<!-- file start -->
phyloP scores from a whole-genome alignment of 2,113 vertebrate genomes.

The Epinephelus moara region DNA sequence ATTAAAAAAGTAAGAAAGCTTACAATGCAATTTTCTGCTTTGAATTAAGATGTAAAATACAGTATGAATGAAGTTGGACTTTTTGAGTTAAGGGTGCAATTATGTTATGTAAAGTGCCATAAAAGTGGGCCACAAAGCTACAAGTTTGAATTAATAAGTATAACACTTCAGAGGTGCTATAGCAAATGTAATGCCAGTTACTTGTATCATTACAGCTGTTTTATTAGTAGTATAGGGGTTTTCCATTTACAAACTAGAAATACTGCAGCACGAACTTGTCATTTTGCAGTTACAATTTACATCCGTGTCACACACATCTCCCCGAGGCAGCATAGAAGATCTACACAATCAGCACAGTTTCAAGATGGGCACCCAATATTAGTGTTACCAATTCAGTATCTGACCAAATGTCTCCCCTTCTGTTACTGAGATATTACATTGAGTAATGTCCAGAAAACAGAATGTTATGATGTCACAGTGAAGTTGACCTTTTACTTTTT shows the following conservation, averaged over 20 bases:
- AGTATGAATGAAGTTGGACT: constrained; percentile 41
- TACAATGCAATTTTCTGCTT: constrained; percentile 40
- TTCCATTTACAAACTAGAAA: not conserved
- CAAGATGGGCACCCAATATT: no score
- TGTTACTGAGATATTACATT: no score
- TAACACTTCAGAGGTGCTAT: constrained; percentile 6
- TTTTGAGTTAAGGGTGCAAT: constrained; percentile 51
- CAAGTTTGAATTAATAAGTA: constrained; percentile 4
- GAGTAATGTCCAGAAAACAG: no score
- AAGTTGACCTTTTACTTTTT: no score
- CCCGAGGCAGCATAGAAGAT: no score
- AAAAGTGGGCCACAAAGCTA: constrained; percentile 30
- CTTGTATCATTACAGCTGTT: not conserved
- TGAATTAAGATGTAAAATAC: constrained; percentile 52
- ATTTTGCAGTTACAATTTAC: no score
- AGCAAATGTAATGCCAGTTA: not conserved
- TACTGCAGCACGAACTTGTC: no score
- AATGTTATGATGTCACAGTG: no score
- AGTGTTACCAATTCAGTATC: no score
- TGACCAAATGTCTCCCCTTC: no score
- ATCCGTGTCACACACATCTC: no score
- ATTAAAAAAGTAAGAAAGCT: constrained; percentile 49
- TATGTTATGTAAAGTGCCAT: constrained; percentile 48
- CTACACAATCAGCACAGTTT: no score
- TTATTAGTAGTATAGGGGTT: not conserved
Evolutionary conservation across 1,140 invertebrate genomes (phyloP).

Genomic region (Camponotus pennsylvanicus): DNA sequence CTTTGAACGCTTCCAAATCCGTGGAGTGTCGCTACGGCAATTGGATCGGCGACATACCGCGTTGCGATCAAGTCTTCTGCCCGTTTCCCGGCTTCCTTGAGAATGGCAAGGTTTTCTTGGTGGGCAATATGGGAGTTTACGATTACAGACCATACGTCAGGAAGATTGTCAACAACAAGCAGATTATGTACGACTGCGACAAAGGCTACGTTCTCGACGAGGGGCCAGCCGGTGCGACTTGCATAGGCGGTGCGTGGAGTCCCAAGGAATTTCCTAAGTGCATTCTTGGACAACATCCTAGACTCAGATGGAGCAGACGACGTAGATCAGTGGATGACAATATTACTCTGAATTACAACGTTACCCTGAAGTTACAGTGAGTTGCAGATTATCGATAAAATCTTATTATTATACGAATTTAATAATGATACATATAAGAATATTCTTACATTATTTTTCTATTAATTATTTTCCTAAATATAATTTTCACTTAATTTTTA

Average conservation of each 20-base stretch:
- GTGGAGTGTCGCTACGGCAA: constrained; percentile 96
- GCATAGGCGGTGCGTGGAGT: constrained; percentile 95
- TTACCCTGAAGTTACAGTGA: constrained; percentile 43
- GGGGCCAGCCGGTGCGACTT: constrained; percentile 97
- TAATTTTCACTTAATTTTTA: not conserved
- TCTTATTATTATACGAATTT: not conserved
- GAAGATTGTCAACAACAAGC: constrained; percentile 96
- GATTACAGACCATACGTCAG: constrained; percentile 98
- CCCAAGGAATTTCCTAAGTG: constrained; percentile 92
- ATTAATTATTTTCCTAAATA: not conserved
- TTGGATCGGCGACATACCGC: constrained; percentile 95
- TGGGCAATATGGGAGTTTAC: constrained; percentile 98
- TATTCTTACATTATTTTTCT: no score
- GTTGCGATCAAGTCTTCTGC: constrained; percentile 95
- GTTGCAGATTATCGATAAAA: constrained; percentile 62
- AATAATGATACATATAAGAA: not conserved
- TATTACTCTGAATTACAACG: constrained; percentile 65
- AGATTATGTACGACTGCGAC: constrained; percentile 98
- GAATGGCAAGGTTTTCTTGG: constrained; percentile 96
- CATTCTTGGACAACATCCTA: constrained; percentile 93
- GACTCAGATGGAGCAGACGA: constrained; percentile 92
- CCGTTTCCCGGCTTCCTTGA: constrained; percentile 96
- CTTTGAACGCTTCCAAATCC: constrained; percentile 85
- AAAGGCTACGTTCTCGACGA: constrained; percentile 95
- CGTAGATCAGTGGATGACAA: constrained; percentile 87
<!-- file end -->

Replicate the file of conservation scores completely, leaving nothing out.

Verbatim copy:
phyloP scores from a whole-genome alignment of 2,113 vertebrate genomes.

The Epinephelus moara region DNA sequence ATTAAAAAAGTAAGAAAGCTTACAATGCAATTTTCTGCTTTGAATTAAGATGTAAAATACAGTATGAATGAAGTTGGACTTTTTGAGTTAAGGGTGCAATTATGTTATGTAAAGTGCCATAAAAGTGGGCCACAAAGCTACAAGTTTGAATTAATAAGTATAACACTTCAGAGGTGCTATAGCAAATGTAATGCCAGTTACTTGTATCATTACAGCTGTTTTATTAGTAGTATAGGGGTTTTCCATTTACAAACTAGAAATACTGCAGCACGAACTTGTCATTTTGCAGTTACAATTTACATCCGTGTCACACACATCTCCCCGAGGCAGCATAGAAGATCTACACAATCAGCACAGTTTCAAGATGGGCACCCAATATTAGTGTTACCAATTCAGTATCTGACCAAATGTCTCCCCTTCTGTTACTGAGATATTACATTGAGTAATGTCCAGAAAACAGAATGTTATGATGTCACAGTGAAGTTGACCTTTTACTTTTT shows the following conservation, averaged over 20 bases:
- AGTATGAATGAAGTTGGACT: constrained; percentile 41
- TACAATGCAATTTTCTGCTT: constrained; percentile 40
- TTCCATTTACAAACTAGAAA: not conserved
- CAAGATGGGCACCCAATATT: no score
- TGTTACTGAGATATTACATT: no score
- TAACACTTCAGAGGTGCTAT: constrained; percentile 6
- TTTTGAGTTAAGGGTGCAAT: constrained; percentile 51
- CAAGTTTGAATTAATAAGTA: constrained; percentile 4
- GAGTAATGTCCAGAAAACAG: no score
- AAGTTGACCTTTTACTTTTT: no score
- CCCGAGGCAGCATAGAAGAT: no score
- AAAAGTGGGCCACAAAGCTA: constrained; percentile 30
- CTTGTATCATTACAGCTGTT: not conserved
- TGAATTAAGATGTAAAATAC: constrained; percentile 52
- ATTTTGCAGTTACAATTTAC: no score
- AGCAAATGTAATGCCAGTTA: not conserved
- TACTGCAGCACGAACTTGTC: no score
- AATGTTATGATGTCACAGTG: no score
- AGTGTTACCAATTCAGTATC: no score
- TGACCAAATGTCTCCCCTTC: no score
- ATCCGTGTCACACACATCTC: no score
- ATTAAAAAAGTAAGAAAGCT: constrained; percentile 49
- TATGTTATGTAAAGTGCCAT: constrained; percentile 48
- CTACACAATCAGCACAGTTT: no score
- TTATTAGTAGTATAGGGGTT: not conserved
Evolutionary conservation across 1,140 invertebrate genomes (phyloP).

Genomic region (Camponotus pennsylvanicus): DNA sequence CTTTGAACGCTTCCAAATCCGTGGAGTGTCGCTACGGCAATTGGATCGGCGACATACCGCGTTGCGATCAAGTCTTCTGCCCGTTTCCCGGCTTCCTTGAGAATGGCAAGGTTTTCTTGGTGGGCAATATGGGAGTTTACGATTACAGACCATACGTCAGGAAGATTGTCAACAACAAGCAGATTATGTACGACTGCGACAAAGGCTACGTTCTCGACGAGGGGCCAGCCGGTGCGACTTGCATAGGCGGTGCGTGGAGTCCCAAGGAATTTCCTAAGTGCATTCTTGGACAACATCCTAGACTCAGATGGAGCAGACGACGTAGATCAGTGGATGACAATATTACTCTGAATTACAACGTTACCCTGAAGTTACAGTGAGTTGCAGATTATCGATAAAATCTTATTATTATACGAATTTAATAATGATACATATAAGAATATTCTTACATTATTTTTCTATTAATTATTTTCCTAAATATAATTTTCACTTAATTTTTA

Average conservation of each 20-base stretch:
- GTGGAGTGTCGCTACGGCAA: constrained; percentile 96
- GCATAGGCGGTGCGTGGAGT: constrained; percentile 95
- TTACCCTGAAGTTACAGTGA: constrained; percentile 43
- GGGGCCAGCCGGTGCGACTT: constrained; percentile 97
- TAATTTTCACTTAATTTTTA: not conserved
- TCTTATTATTATACGAATTT: not conserved
- GAAGATTGTCAACAACAAGC: constrained; percentile 96
- GATTACAGACCATACGTCAG: constrained; percentile 98
- CCCAAGGAATTTCCTAAGTG: constrained; percentile 92
- ATTAATTATTTTCCTAAATA: not conserved
- TTGGATCGGCGACATACCGC: constrained; percentile 95
- TGGGCAATATGGGAGTTTAC: constrained; percentile 98
- TATTCTTACATTATTTTTCT: no score
- GTTGCGATCAAGTCTTCTGC: constrained; percentile 95
- GTTGCAGATTATCGATAAAA: constrained; percentile 62
- AATAATGATACATATAAGAA: not conserved
- TATTACTCTGAATTACAACG: constrained; percentile 65
- AGATTATGTACGACTGCGAC: constrained; percentile 98
- GAATGGCAAGGTTTTCTTGG: constrained; percentile 96
- CATTCTTGGACAACATCCTA: constrained; percentile 93
- GACTCAGATGGAGCAGACGA: constrained; percentile 92
- CCGTTTCCCGGCTTCCTTGA: constrained; percentile 96
- CTTTGAACGCTTCCAAATCC: constrained; percentile 85
- AAAGGCTACGTTCTCGACGA: constrained; percentile 95
- CGTAGATCAGTGGATGACAA: constrained; percentile 87